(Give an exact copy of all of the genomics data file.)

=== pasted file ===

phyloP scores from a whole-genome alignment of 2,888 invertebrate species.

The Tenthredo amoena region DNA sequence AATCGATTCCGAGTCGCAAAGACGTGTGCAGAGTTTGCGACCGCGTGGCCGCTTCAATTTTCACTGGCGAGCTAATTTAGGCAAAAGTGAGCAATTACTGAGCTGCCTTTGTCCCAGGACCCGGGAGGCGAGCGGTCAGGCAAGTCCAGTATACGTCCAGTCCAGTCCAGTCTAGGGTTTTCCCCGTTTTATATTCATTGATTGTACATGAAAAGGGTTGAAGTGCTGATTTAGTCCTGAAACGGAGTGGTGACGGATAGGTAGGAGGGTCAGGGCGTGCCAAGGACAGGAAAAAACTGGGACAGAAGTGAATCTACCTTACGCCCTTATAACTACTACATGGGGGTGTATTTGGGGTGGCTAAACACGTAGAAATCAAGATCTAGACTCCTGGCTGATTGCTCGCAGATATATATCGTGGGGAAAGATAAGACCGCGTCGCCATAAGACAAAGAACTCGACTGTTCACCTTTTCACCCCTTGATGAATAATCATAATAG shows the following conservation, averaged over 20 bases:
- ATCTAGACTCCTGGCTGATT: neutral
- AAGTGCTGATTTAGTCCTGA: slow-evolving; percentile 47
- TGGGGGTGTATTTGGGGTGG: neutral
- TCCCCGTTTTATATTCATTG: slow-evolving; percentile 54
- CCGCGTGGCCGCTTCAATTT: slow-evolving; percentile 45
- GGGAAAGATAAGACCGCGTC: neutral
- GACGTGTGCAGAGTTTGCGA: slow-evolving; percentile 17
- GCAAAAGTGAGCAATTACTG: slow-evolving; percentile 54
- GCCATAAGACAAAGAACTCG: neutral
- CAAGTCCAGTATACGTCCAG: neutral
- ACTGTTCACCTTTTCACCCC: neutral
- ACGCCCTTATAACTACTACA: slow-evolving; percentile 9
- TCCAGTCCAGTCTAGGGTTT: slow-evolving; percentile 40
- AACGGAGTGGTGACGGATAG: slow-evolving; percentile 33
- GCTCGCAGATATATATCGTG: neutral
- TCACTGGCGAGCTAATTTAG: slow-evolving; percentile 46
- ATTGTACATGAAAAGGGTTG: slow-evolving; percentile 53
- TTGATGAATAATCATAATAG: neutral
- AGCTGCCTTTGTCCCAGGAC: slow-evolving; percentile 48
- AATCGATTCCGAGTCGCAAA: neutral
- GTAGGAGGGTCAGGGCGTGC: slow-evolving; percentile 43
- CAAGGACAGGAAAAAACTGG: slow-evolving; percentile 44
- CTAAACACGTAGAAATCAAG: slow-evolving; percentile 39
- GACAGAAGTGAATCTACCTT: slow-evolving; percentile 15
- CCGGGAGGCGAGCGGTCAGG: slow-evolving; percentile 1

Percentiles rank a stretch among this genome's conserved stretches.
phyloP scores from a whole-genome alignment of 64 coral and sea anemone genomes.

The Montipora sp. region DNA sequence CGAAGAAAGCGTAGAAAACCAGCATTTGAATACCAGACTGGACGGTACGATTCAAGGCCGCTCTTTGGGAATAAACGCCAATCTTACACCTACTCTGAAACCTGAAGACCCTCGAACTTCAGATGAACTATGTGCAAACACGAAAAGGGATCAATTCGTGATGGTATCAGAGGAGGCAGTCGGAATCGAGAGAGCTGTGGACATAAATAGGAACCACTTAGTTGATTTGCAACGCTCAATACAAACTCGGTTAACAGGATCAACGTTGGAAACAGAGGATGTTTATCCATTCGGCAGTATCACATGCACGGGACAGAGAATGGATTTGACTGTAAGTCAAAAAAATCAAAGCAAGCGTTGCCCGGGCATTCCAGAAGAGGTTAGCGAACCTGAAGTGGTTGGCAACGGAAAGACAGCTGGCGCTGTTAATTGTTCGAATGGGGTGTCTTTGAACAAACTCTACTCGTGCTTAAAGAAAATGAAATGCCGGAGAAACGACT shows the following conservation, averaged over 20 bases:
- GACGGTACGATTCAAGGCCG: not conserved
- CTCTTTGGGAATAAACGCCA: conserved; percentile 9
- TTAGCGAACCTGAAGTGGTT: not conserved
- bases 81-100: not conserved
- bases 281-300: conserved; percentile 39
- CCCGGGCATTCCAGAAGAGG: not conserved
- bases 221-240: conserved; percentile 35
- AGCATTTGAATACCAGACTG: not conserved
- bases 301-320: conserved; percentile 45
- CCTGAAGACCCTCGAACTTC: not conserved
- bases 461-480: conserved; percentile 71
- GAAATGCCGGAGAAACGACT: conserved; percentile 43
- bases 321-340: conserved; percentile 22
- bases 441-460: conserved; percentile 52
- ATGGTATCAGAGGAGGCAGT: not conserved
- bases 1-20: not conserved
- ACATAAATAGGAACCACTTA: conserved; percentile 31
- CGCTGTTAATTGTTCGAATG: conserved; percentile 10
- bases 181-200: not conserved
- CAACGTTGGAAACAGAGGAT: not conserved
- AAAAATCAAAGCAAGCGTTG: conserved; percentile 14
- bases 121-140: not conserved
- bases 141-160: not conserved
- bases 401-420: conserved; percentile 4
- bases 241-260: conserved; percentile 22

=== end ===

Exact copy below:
phyloP scores from a whole-genome alignment of 2,888 invertebrate species.

The Tenthredo amoena region DNA sequence AATCGATTCCGAGTCGCAAAGACGTGTGCAGAGTTTGCGACCGCGTGGCCGCTTCAATTTTCACTGGCGAGCTAATTTAGGCAAAAGTGAGCAATTACTGAGCTGCCTTTGTCCCAGGACCCGGGAGGCGAGCGGTCAGGCAAGTCCAGTATACGTCCAGTCCAGTCCAGTCTAGGGTTTTCCCCGTTTTATATTCATTGATTGTACATGAAAAGGGTTGAAGTGCTGATTTAGTCCTGAAACGGAGTGGTGACGGATAGGTAGGAGGGTCAGGGCGTGCCAAGGACAGGAAAAAACTGGGACAGAAGTGAATCTACCTTACGCCCTTATAACTACTACATGGGGGTGTATTTGGGGTGGCTAAACACGTAGAAATCAAGATCTAGACTCCTGGCTGATTGCTCGCAGATATATATCGTGGGGAAAGATAAGACCGCGTCGCCATAAGACAAAGAACTCGACTGTTCACCTTTTCACCCCTTGATGAATAATCATAATAG shows the following conservation, averaged over 20 bases:
- ATCTAGACTCCTGGCTGATT: neutral
- AAGTGCTGATTTAGTCCTGA: slow-evolving; percentile 47
- TGGGGGTGTATTTGGGGTGG: neutral
- TCCCCGTTTTATATTCATTG: slow-evolving; percentile 54
- CCGCGTGGCCGCTTCAATTT: slow-evolving; percentile 45
- GGGAAAGATAAGACCGCGTC: neutral
- GACGTGTGCAGAGTTTGCGA: slow-evolving; percentile 17
- GCAAAAGTGAGCAATTACTG: slow-evolving; percentile 54
- GCCATAAGACAAAGAACTCG: neutral
- CAAGTCCAGTATACGTCCAG: neutral
- ACTGTTCACCTTTTCACCCC: neutral
- ACGCCCTTATAACTACTACA: slow-evolving; percentile 9
- TCCAGTCCAGTCTAGGGTTT: slow-evolving; percentile 40
- AACGGAGTGGTGACGGATAG: slow-evolving; percentile 33
- GCTCGCAGATATATATCGTG: neutral
- TCACTGGCGAGCTAATTTAG: slow-evolving; percentile 46
- ATTGTACATGAAAAGGGTTG: slow-evolving; percentile 53
- TTGATGAATAATCATAATAG: neutral
- AGCTGCCTTTGTCCCAGGAC: slow-evolving; percentile 48
- AATCGATTCCGAGTCGCAAA: neutral
- GTAGGAGGGTCAGGGCGTGC: slow-evolving; percentile 43
- CAAGGACAGGAAAAAACTGG: slow-evolving; percentile 44
- CTAAACACGTAGAAATCAAG: slow-evolving; percentile 39
- GACAGAAGTGAATCTACCTT: slow-evolving; percentile 15
- CCGGGAGGCGAGCGGTCAGG: slow-evolving; percentile 1

Percentiles rank a stretch among this genome's conserved stretches.
phyloP scores from a whole-genome alignment of 64 coral and sea anemone genomes.

The Montipora sp. region DNA sequence CGAAGAAAGCGTAGAAAACCAGCATTTGAATACCAGACTGGACGGTACGATTCAAGGCCGCTCTTTGGGAATAAACGCCAATCTTACACCTACTCTGAAACCTGAAGACCCTCGAACTTCAGATGAACTATGTGCAAACACGAAAAGGGATCAATTCGTGATGGTATCAGAGGAGGCAGTCGGAATCGAGAGAGCTGTGGACATAAATAGGAACCACTTAGTTGATTTGCAACGCTCAATACAAACTCGGTTAACAGGATCAACGTTGGAAACAGAGGATGTTTATCCATTCGGCAGTATCACATGCACGGGACAGAGAATGGATTTGACTGTAAGTCAAAAAAATCAAAGCAAGCGTTGCCCGGGCATTCCAGAAGAGGTTAGCGAACCTGAAGTGGTTGGCAACGGAAAGACAGCTGGCGCTGTTAATTGTTCGAATGGGGTGTCTTTGAACAAACTCTACTCGTGCTTAAAGAAAATGAAATGCCGGAGAAACGACT shows the following conservation, averaged over 20 bases:
- GACGGTACGATTCAAGGCCG: not conserved
- CTCTTTGGGAATAAACGCCA: conserved; percentile 9
- TTAGCGAACCTGAAGTGGTT: not conserved
- bases 81-100: not conserved
- bases 281-300: conserved; percentile 39
- CCCGGGCATTCCAGAAGAGG: not conserved
- bases 221-240: conserved; percentile 35
- AGCATTTGAATACCAGACTG: not conserved
- bases 301-320: conserved; percentile 45
- CCTGAAGACCCTCGAACTTC: not conserved
- bases 461-480: conserved; percentile 71
- GAAATGCCGGAGAAACGACT: conserved; percentile 43
- bases 321-340: conserved; percentile 22
- bases 441-460: conserved; percentile 52
- ATGGTATCAGAGGAGGCAGT: not conserved
- bases 1-20: not conserved
- ACATAAATAGGAACCACTTA: conserved; percentile 31
- CGCTGTTAATTGTTCGAATG: conserved; percentile 10
- bases 181-200: not conserved
- CAACGTTGGAAACAGAGGAT: not conserved
- AAAAATCAAAGCAAGCGTTG: conserved; percentile 14
- bases 121-140: not conserved
- bases 141-160: not conserved
- bases 401-420: conserved; percentile 4
- bases 241-260: conserved; percentile 22